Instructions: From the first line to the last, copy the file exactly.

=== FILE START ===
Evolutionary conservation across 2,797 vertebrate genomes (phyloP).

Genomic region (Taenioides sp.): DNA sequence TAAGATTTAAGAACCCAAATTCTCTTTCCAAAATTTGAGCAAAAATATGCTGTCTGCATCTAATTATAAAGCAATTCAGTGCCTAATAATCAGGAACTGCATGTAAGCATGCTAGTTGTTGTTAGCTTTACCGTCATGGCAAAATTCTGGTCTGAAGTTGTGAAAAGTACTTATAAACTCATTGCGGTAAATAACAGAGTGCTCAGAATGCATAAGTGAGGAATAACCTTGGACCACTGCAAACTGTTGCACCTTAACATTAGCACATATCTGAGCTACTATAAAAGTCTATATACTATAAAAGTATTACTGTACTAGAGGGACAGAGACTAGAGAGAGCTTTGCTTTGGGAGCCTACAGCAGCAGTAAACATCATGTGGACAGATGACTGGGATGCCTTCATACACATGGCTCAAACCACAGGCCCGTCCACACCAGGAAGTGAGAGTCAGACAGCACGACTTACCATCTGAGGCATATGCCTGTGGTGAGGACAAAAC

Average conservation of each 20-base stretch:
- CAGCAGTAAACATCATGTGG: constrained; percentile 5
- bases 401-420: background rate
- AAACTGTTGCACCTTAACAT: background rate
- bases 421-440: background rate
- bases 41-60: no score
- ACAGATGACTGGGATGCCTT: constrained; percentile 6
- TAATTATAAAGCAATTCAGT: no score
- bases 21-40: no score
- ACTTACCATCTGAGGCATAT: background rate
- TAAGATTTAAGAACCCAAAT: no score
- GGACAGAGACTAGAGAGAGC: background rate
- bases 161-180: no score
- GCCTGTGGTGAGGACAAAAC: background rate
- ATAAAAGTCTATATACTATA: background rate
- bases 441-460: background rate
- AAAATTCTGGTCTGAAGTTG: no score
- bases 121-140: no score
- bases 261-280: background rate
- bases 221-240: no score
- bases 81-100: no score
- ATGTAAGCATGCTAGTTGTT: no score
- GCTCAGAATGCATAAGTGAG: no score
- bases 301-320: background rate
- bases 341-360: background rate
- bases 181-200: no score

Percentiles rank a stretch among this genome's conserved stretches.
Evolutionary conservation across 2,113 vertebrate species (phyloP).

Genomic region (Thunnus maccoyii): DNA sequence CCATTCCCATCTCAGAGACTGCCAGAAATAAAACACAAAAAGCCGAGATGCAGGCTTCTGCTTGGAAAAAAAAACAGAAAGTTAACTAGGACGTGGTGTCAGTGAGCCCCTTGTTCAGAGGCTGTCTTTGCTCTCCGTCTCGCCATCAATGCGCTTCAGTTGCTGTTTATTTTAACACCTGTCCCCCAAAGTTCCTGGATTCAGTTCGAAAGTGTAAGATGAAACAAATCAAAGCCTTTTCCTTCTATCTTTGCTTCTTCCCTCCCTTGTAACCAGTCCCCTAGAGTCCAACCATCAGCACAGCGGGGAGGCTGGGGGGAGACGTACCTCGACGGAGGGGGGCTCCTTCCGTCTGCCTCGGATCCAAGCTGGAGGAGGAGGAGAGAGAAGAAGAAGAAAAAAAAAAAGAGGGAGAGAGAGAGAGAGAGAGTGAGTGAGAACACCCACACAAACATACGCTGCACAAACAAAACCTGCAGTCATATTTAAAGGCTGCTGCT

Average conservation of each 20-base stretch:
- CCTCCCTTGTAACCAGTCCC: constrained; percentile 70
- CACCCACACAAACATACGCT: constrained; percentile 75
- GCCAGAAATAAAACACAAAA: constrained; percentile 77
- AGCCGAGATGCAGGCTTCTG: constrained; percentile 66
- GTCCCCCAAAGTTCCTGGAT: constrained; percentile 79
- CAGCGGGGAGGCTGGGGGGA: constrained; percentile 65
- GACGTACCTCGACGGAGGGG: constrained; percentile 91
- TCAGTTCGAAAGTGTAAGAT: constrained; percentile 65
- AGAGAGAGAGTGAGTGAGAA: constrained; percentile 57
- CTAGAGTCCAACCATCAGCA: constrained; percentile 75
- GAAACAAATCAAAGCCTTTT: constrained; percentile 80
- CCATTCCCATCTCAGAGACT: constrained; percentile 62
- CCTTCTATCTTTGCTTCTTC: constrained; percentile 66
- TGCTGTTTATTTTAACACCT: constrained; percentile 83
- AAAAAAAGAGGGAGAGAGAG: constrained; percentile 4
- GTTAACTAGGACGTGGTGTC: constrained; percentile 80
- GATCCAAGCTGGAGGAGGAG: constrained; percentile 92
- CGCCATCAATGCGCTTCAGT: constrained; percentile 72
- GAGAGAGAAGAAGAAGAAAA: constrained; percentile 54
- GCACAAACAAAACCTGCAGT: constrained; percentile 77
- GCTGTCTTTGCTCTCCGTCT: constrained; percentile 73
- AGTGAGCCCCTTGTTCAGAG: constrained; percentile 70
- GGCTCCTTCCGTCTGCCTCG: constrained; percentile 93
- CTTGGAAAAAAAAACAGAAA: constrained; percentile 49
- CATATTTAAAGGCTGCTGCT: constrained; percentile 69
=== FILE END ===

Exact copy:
Evolutionary conservation across 2,797 vertebrate genomes (phyloP).

Genomic region (Taenioides sp.): DNA sequence TAAGATTTAAGAACCCAAATTCTCTTTCCAAAATTTGAGCAAAAATATGCTGTCTGCATCTAATTATAAAGCAATTCAGTGCCTAATAATCAGGAACTGCATGTAAGCATGCTAGTTGTTGTTAGCTTTACCGTCATGGCAAAATTCTGGTCTGAAGTTGTGAAAAGTACTTATAAACTCATTGCGGTAAATAACAGAGTGCTCAGAATGCATAAGTGAGGAATAACCTTGGACCACTGCAAACTGTTGCACCTTAACATTAGCACATATCTGAGCTACTATAAAAGTCTATATACTATAAAAGTATTACTGTACTAGAGGGACAGAGACTAGAGAGAGCTTTGCTTTGGGAGCCTACAGCAGCAGTAAACATCATGTGGACAGATGACTGGGATGCCTTCATACACATGGCTCAAACCACAGGCCCGTCCACACCAGGAAGTGAGAGTCAGACAGCACGACTTACCATCTGAGGCATATGCCTGTGGTGAGGACAAAAC

Average conservation of each 20-base stretch:
- CAGCAGTAAACATCATGTGG: constrained; percentile 5
- bases 401-420: background rate
- AAACTGTTGCACCTTAACAT: background rate
- bases 421-440: background rate
- bases 41-60: no score
- ACAGATGACTGGGATGCCTT: constrained; percentile 6
- TAATTATAAAGCAATTCAGT: no score
- bases 21-40: no score
- ACTTACCATCTGAGGCATAT: background rate
- TAAGATTTAAGAACCCAAAT: no score
- GGACAGAGACTAGAGAGAGC: background rate
- bases 161-180: no score
- GCCTGTGGTGAGGACAAAAC: background rate
- ATAAAAGTCTATATACTATA: background rate
- bases 441-460: background rate
- AAAATTCTGGTCTGAAGTTG: no score
- bases 121-140: no score
- bases 261-280: background rate
- bases 221-240: no score
- bases 81-100: no score
- ATGTAAGCATGCTAGTTGTT: no score
- GCTCAGAATGCATAAGTGAG: no score
- bases 301-320: background rate
- bases 341-360: background rate
- bases 181-200: no score

Percentiles rank a stretch among this genome's conserved stretches.
Evolutionary conservation across 2,113 vertebrate species (phyloP).

Genomic region (Thunnus maccoyii): DNA sequence CCATTCCCATCTCAGAGACTGCCAGAAATAAAACACAAAAAGCCGAGATGCAGGCTTCTGCTTGGAAAAAAAAACAGAAAGTTAACTAGGACGTGGTGTCAGTGAGCCCCTTGTTCAGAGGCTGTCTTTGCTCTCCGTCTCGCCATCAATGCGCTTCAGTTGCTGTTTATTTTAACACCTGTCCCCCAAAGTTCCTGGATTCAGTTCGAAAGTGTAAGATGAAACAAATCAAAGCCTTTTCCTTCTATCTTTGCTTCTTCCCTCCCTTGTAACCAGTCCCCTAGAGTCCAACCATCAGCACAGCGGGGAGGCTGGGGGGAGACGTACCTCGACGGAGGGGGGCTCCTTCCGTCTGCCTCGGATCCAAGCTGGAGGAGGAGGAGAGAGAAGAAGAAGAAAAAAAAAAAGAGGGAGAGAGAGAGAGAGAGAGTGAGTGAGAACACCCACACAAACATACGCTGCACAAACAAAACCTGCAGTCATATTTAAAGGCTGCTGCT

Average conservation of each 20-base stretch:
- CCTCCCTTGTAACCAGTCCC: constrained; percentile 70
- CACCCACACAAACATACGCT: constrained; percentile 75
- GCCAGAAATAAAACACAAAA: constrained; percentile 77
- AGCCGAGATGCAGGCTTCTG: constrained; percentile 66
- GTCCCCCAAAGTTCCTGGAT: constrained; percentile 79
- CAGCGGGGAGGCTGGGGGGA: constrained; percentile 65
- GACGTACCTCGACGGAGGGG: constrained; percentile 91
- TCAGTTCGAAAGTGTAAGAT: constrained; percentile 65
- AGAGAGAGAGTGAGTGAGAA: constrained; percentile 57
- CTAGAGTCCAACCATCAGCA: constrained; percentile 75
- GAAACAAATCAAAGCCTTTT: constrained; percentile 80
- CCATTCCCATCTCAGAGACT: constrained; percentile 62
- CCTTCTATCTTTGCTTCTTC: constrained; percentile 66
- TGCTGTTTATTTTAACACCT: constrained; percentile 83
- AAAAAAAGAGGGAGAGAGAG: constrained; percentile 4
- GTTAACTAGGACGTGGTGTC: constrained; percentile 80
- GATCCAAGCTGGAGGAGGAG: constrained; percentile 92
- CGCCATCAATGCGCTTCAGT: constrained; percentile 72
- GAGAGAGAAGAAGAAGAAAA: constrained; percentile 54
- GCACAAACAAAACCTGCAGT: constrained; percentile 77
- GCTGTCTTTGCTCTCCGTCT: constrained; percentile 73
- AGTGAGCCCCTTGTTCAGAG: constrained; percentile 70
- GGCTCCTTCCGTCTGCCTCG: constrained; percentile 93
- CTTGGAAAAAAAAACAGAAA: constrained; percentile 49
- CATATTTAAAGGCTGCTGCT: constrained; percentile 69